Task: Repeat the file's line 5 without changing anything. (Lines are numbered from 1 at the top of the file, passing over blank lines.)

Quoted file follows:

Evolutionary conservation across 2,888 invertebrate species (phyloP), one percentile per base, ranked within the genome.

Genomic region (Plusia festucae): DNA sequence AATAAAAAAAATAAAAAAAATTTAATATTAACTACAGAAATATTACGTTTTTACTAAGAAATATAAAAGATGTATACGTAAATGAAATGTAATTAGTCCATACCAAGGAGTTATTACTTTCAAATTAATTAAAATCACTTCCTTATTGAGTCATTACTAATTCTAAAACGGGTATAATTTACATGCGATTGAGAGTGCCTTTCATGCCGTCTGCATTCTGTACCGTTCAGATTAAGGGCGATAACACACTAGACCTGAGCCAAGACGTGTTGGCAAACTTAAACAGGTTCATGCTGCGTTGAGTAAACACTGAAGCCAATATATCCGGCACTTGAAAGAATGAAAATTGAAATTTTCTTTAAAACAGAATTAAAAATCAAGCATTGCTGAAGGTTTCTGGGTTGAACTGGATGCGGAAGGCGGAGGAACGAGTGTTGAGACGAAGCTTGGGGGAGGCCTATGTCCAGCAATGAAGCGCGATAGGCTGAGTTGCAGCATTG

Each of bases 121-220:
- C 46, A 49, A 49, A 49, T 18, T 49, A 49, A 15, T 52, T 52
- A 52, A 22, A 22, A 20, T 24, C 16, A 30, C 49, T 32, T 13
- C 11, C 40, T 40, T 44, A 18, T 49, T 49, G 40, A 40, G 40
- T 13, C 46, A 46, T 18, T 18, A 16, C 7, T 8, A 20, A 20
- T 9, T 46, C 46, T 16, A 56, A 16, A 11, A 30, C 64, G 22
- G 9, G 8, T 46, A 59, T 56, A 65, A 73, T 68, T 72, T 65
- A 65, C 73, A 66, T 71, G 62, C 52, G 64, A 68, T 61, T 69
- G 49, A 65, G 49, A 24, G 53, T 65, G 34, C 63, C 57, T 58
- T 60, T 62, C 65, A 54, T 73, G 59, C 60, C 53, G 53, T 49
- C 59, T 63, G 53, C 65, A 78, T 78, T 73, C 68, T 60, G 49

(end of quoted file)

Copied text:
- A 52, A 22, A 22, A 20, T 24, C 16, A 30, C 49, T 32, T 13